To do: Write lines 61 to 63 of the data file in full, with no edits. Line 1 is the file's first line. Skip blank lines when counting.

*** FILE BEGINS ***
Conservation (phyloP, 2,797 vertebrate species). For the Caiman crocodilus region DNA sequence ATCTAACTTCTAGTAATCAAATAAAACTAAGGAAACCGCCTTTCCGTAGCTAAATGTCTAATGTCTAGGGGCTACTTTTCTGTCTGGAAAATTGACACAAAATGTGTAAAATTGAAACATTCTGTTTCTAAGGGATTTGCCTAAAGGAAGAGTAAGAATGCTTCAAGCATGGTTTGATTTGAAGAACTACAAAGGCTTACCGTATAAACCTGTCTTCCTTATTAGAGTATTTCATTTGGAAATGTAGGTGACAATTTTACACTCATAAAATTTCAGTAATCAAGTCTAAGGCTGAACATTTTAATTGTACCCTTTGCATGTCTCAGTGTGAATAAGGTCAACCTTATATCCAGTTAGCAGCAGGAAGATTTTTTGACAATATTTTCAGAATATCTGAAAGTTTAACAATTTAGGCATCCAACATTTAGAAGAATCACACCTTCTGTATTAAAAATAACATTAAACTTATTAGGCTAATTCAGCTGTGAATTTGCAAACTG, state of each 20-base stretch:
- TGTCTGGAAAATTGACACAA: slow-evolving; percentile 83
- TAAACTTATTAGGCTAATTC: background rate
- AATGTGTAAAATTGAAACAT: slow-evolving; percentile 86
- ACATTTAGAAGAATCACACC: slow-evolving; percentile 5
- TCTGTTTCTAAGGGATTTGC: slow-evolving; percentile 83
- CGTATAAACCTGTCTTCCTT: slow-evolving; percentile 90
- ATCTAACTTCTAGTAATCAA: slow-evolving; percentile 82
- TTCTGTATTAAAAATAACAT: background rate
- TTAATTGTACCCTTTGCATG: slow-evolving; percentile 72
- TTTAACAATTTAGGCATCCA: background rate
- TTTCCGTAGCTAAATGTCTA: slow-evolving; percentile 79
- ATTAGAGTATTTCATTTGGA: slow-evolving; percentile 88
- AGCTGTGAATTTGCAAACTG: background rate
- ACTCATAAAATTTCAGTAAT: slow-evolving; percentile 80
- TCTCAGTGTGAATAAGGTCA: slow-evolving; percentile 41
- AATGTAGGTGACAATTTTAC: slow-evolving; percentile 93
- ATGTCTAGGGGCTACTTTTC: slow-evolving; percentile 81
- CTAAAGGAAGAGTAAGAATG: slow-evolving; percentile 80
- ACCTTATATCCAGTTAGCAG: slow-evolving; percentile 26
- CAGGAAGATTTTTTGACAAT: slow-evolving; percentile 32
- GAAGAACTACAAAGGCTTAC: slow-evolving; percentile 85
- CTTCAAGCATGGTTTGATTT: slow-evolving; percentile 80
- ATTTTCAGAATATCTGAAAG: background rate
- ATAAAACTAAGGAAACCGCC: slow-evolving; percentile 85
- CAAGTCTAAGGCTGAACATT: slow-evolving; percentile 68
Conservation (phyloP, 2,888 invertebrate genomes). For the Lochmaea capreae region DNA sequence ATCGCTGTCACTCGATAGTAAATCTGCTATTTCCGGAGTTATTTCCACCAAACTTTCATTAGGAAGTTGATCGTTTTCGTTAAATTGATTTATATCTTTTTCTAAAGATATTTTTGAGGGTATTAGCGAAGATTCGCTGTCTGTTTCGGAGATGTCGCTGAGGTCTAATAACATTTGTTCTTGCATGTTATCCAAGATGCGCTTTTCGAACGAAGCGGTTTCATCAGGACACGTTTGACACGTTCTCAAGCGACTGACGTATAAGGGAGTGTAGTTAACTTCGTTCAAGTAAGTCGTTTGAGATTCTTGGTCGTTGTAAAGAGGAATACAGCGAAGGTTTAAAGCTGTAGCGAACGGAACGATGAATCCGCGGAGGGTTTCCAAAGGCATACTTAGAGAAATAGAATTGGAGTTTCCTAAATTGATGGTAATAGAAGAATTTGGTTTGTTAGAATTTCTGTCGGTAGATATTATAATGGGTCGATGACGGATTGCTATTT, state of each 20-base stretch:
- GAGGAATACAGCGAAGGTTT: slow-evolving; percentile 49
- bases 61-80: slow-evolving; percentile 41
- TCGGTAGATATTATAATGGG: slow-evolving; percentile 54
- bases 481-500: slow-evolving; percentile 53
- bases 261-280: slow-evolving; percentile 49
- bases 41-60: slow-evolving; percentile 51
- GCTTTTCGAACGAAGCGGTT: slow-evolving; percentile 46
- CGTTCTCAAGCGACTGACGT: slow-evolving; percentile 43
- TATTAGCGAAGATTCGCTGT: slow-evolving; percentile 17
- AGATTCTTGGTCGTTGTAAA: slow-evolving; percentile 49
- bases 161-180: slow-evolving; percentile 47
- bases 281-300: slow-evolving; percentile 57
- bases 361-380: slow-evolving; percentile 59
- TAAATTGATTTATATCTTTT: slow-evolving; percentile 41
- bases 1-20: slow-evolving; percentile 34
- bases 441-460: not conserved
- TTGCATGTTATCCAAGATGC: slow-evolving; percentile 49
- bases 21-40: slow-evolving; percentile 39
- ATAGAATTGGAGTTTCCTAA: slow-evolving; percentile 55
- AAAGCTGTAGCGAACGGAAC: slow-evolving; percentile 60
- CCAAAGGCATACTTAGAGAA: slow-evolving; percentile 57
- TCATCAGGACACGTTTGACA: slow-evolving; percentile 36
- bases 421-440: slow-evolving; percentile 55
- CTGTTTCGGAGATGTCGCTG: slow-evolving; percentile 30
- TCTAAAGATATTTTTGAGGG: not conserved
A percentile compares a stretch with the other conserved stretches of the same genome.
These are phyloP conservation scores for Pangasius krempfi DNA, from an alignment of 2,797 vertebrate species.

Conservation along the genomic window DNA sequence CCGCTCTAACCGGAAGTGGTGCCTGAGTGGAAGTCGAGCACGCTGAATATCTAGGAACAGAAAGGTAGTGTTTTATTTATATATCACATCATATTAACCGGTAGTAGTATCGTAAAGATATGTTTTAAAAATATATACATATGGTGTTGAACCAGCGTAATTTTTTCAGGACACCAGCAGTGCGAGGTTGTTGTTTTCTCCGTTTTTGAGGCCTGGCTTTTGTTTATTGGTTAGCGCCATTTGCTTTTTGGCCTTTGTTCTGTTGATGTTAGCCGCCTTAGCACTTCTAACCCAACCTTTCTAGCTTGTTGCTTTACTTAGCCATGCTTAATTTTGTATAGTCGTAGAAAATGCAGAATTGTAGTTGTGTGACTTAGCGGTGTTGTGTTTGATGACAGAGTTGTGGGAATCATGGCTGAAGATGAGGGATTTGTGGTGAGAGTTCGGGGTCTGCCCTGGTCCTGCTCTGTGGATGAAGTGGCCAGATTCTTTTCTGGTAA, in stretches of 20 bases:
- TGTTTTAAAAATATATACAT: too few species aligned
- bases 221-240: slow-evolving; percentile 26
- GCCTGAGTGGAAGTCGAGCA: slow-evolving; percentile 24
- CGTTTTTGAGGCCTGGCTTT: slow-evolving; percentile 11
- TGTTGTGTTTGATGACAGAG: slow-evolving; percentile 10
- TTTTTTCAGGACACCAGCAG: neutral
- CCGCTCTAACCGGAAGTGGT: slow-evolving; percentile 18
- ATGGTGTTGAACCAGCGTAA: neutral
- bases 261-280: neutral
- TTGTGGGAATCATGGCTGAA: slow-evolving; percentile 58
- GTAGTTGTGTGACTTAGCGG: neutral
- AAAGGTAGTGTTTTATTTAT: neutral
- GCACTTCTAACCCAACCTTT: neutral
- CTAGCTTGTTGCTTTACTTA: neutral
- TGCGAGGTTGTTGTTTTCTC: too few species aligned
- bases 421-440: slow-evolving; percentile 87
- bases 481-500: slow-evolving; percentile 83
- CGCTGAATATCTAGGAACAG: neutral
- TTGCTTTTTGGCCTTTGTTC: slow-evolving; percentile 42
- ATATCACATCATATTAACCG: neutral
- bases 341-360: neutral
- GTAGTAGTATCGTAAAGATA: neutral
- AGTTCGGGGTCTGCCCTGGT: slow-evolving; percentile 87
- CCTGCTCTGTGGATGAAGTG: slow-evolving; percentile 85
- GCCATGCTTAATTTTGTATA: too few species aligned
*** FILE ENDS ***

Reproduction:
- TTTTTTCAGGACACCAGCAG: neutral
- CCGCTCTAACCGGAAGTGGT: slow-evolving; percentile 18
- ATGGTGTTGAACCAGCGTAA: neutral